A fearless, globe-trotting, terrorist-battling secret agent has his life turned upside down when he discovers his wife might be having an affair with a used car salesman while terrorists smuggle nuclear war heads into the United States.
Jamie Lee Curtis,
Douglas Quaid is haunted by a recurring dream about a journey to Mars. He hopes to find out more about this dream and buys a holiday at Rekall Inc. where they sell implanted memories. But something goes wrong with the memory implantation and he remembers being a secret agent fighting against the evil Mars administrator Cohaagen. Now the story really begins and it's a rollercoaster ride until the massive end of the movie.Written by
Harald Mayr <firstname.lastname@example.org>
Originally to be directed by David Cronenberg, who turned down the chance to direct The Fly (1986) in order to work on this film. Cronenberg was replaced on "The Fly" by Robert Bierman, but Bierman later pulled out of that project due to the death of his daughter. Around the same time, Cronenberg left "Total Recall" when it was placed into turnaround, which left him free to return to direct "The Fly". See more »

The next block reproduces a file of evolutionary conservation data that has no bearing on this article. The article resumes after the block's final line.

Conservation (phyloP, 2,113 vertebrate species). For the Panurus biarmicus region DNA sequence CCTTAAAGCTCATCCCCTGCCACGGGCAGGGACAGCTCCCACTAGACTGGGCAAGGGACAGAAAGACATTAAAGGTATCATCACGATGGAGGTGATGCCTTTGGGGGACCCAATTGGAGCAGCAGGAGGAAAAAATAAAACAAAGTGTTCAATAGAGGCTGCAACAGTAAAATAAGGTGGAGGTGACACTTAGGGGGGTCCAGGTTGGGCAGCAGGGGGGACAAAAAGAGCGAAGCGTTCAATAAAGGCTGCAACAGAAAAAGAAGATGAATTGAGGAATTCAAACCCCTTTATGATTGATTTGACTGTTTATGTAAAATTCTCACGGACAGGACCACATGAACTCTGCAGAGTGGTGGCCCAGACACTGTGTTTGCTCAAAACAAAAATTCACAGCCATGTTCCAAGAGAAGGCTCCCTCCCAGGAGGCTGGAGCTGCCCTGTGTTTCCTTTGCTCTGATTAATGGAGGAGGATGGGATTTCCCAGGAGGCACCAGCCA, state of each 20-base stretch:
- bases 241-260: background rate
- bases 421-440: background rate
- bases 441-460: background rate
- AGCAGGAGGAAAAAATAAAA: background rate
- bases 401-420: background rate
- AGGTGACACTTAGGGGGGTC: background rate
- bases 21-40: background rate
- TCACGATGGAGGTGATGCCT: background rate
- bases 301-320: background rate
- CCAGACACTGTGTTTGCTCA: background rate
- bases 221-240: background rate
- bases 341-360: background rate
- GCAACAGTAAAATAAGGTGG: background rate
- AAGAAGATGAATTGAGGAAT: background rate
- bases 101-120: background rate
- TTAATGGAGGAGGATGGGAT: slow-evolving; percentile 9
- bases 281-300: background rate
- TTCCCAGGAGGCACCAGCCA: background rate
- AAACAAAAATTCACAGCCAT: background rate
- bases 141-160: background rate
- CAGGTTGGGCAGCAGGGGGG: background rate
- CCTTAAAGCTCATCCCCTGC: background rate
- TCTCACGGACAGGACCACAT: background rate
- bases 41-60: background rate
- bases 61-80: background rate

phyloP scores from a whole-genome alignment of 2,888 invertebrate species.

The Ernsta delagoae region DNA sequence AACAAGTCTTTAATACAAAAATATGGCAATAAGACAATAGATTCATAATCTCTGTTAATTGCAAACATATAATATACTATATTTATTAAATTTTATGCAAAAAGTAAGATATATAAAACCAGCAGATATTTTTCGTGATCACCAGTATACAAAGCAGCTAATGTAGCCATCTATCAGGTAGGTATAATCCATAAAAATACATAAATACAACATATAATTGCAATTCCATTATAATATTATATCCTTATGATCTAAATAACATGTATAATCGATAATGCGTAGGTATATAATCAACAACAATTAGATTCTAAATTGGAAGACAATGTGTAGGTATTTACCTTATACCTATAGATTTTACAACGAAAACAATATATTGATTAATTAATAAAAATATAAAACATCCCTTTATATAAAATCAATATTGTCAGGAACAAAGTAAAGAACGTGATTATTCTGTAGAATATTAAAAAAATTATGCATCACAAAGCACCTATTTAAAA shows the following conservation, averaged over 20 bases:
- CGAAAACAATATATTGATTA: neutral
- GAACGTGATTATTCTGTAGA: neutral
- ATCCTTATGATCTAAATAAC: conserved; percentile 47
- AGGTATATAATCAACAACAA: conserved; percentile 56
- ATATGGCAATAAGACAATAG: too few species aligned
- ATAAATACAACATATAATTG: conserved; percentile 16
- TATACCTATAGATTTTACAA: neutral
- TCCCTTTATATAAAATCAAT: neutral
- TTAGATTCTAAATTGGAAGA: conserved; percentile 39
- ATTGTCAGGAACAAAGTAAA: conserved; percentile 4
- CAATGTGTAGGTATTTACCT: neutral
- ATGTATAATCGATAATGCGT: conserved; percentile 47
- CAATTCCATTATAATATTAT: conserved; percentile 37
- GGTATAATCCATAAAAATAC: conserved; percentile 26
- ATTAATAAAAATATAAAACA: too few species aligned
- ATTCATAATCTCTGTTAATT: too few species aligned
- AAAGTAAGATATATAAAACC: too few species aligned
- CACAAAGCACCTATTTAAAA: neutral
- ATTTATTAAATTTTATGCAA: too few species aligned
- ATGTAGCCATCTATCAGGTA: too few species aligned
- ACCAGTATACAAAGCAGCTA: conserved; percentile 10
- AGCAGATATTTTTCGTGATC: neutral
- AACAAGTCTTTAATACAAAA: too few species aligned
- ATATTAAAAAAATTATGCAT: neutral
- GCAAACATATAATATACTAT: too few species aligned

At Rekall, when Dr. Lull is questioning him about his dream girl, Quaid's request of "sleazy" and "demure" are highlighted on the monitor before he says them. See more »
[Doug awakens from a nightmare]
Doug? Honey, are you all right?
You were dreaming. Doug? Was it about Mars?
Is that better?
My poor baby. This is getting to be an obsession.
See more »
The Dubbed Japanese VHS release included the 6 seconds of the scene where Quaid sits in the memory implant unit in reverse with altered music after the credit roll. This was probably intended as a joke by the Japanese localization staff, but lead to major conspiracy that the major event of the film was certainly a dream. See more »
One of the best mind trips ever, I could only wish this movies was made ten years later. Even for 1990, this film had some of the most imaginative make-up I've ever seen in a movie. While it had Paul Verhoeven's classic shallowness, the film really touched new ground not only with science fiction but also with special effects. Talk a good few years for a director, he not only changed sci-fi with Robocop, he did it again with Total Recall. Verhoeven will never, ever win an Oscar for best director, but his movies will at least be entertaining in most respects.
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